Degree Type

Honors Capstone Project

Date of Submission

Spring 5-1-2008

Capstone Advisor

Linda Carty

Honors Reader

Judy Hamilton

Capstone Major


Capstone College

Arts and Science

Audio/Visual Component


Capstone Prize Winner


Won Capstone Funding


Honors Categories

Social Sciences

Subject Categories

Community-Based Learning | Sociology | Sociology of Culture


Every film is a social script that places scenes within a framework in which the setting, surrounding characters, and situations are key components of the story being told. In the context of the black coming-of-age film this holds true. The black coming-of-age film represents the power of fictional film to contextualize the existent social situations of youth in black communities. All youth go through a stage where they experience an event or series of events that marks a new phase in their lives or signifies that they are about to embark on a new journey. It is during these formative years that many youth decide, or in many cases are told, what the next step will be. The black youth in these films experience the pressures of escaping their depressed and despair-filled neighborhoods, fitting in with their peers, experiencing a fear of “acting white,” and wavering between who they are and who they want to be.

It is the goal of this paper to critically deconstruct the four black coming-of-age films, ATL, School Daze, Pride, and Stomp the Yard. The social scripts and recipes used in these films are analyzed in terms of their parallel themes and their direct and indirect relations to interpreting lived realities in black communities, specifically of black youth. The correlation between the social scripts of these films and the realities that play out everyday in black communities are extremely important to sociologists. Since culture, media, and communication are inextricably tied, how the media’s messages about cultures are communicated is unequivocally important to how this information is received. It is also important in the respect of how the stories are told. For blacks, the media’s representation of them has not always been fair or accurate. These coming-of-age films help viewers to understand the process of negotiating black identity and its affect on blacks’ views of themselves.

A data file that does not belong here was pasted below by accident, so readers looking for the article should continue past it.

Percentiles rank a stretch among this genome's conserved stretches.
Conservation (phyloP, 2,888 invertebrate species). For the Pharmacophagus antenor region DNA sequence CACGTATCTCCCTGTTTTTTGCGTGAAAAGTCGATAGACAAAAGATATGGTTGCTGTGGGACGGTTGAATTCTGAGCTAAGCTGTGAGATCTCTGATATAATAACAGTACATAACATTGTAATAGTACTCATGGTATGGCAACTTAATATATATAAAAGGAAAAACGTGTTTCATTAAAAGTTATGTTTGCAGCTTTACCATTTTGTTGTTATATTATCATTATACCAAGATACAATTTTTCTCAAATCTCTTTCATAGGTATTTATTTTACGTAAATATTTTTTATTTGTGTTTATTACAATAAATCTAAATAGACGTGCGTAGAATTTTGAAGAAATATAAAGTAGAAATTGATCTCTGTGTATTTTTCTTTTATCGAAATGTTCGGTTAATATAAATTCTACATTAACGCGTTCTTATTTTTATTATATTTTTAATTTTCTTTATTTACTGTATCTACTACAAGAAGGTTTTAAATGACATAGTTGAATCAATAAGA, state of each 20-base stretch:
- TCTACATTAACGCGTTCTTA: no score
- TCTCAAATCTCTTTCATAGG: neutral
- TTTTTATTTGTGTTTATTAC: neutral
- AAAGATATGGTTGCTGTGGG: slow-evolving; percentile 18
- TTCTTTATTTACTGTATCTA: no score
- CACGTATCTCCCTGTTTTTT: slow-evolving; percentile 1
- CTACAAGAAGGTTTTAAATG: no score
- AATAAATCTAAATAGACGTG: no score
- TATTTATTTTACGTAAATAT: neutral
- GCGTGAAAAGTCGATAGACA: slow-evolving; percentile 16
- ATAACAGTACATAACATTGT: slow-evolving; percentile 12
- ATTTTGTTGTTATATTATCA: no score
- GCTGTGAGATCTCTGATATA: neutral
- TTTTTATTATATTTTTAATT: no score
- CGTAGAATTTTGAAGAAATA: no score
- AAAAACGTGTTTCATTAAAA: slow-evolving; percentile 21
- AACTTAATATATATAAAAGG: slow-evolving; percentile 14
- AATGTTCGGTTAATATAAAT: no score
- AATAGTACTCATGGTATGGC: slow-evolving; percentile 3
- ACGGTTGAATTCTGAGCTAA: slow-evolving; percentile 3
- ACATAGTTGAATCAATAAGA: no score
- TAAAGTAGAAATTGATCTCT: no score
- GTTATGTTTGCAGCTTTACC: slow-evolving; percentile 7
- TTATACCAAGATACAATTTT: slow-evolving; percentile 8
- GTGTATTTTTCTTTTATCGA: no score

This descriptive qualitative study uses the technique of content analysis to deconstruct the four films. Using a theoretical framework revolving around racism, sexism, classism, schooling of black youth, and black masculinity, four emergent themes were uncovered in the analysis of the films.

These themes were: neighborhood surroundings play a key role in the opinions and development of black youth; black youth question the role of education in getting ahead in life; misogynistic behavior is modeled by older black men and reinforced by hip-hop music video images; and, the gains made towards eliminating classism during the Civil Rights movement have eroded among black youth today and a new element of classism, based on one’s ability to acquire and display material goods, has emerged.

Creative Commons License

Creative Commons Attribution-Noncommercial-No Derivative Works 3.0 License
This work is licensed under a Creative Commons Attribution-Noncommercial-No Derivative Works 3.0 License.



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